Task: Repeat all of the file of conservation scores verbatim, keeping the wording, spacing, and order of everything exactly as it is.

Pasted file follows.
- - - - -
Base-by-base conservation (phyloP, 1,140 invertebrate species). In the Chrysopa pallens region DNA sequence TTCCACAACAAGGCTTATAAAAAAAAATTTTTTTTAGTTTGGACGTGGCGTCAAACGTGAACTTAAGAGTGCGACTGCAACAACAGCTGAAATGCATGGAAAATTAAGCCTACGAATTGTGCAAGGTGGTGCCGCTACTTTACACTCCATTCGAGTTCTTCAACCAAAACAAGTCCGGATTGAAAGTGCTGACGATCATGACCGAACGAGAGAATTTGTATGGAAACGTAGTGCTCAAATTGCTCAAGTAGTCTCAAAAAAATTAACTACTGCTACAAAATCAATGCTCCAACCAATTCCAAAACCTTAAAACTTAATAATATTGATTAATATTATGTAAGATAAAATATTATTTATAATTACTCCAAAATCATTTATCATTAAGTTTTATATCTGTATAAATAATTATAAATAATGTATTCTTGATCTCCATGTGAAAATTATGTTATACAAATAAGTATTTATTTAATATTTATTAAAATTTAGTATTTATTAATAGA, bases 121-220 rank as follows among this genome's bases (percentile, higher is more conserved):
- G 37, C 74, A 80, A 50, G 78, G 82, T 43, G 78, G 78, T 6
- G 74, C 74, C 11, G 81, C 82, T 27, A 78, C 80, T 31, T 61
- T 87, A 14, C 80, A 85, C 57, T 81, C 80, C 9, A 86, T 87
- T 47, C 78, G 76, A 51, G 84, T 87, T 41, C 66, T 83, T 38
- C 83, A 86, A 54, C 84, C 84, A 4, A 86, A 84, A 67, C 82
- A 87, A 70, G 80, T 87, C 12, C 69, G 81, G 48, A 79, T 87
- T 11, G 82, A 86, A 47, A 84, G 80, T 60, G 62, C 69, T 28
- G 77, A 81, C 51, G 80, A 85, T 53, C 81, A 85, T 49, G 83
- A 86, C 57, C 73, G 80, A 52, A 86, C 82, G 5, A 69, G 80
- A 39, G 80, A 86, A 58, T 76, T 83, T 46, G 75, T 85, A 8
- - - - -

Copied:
Base-by-base conservation (phyloP, 1,140 invertebrate species). In the Chrysopa pallens region DNA sequence TTCCACAACAAGGCTTATAAAAAAAAATTTTTTTTAGTTTGGACGTGGCGTCAAACGTGAACTTAAGAGTGCGACTGCAACAACAGCTGAAATGCATGGAAAATTAAGCCTACGAATTGTGCAAGGTGGTGCCGCTACTTTACACTCCATTCGAGTTCTTCAACCAAAACAAGTCCGGATTGAAAGTGCTGACGATCATGACCGAACGAGAGAATTTGTATGGAAACGTAGTGCTCAAATTGCTCAAGTAGTCTCAAAAAAATTAACTACTGCTACAAAATCAATGCTCCAACCAATTCCAAAACCTTAAAACTTAATAATATTGATTAATATTATGTAAGATAAAATATTATTTATAATTACTCCAAAATCATTTATCATTAAGTTTTATATCTGTATAAATAATTATAAATAATGTATTCTTGATCTCCATGTGAAAATTATGTTATACAAATAAGTATTTATTTAATATTTATTAAAATTTAGTATTTATTAATAGA, bases 121-220 rank as follows among this genome's bases (percentile, higher is more conserved):
- G 37, C 74, A 80, A 50, G 78, G 82, T 43, G 78, G 78, T 6
- G 74, C 74, C 11, G 81, C 82, T 27, A 78, C 80, T 31, T 61
- T 87, A 14, C 80, A 85, C 57, T 81, C 80, C 9, A 86, T 87
- T 47, C 78, G 76, A 51, G 84, T 87, T 41, C 66, T 83, T 38
- C 83, A 86, A 54, C 84, C 84, A 4, A 86, A 84, A 67, C 82
- A 87, A 70, G 80, T 87, C 12, C 69, G 81, G 48, A 79, T 87
- T 11, G 82, A 86, A 47, A 84, G 80, T 60, G 62, C 69, T 28
- G 77, A 81, C 51, G 80, A 85, T 53, C 81, A 85, T 49, G 83
- A 86, C 57, C 73, G 80, A 52, A 86, C 82, G 5, A 69, G 80
- A 39, G 80, A 86, A 58, T 76, T 83, T 46, G 75, T 85, A 8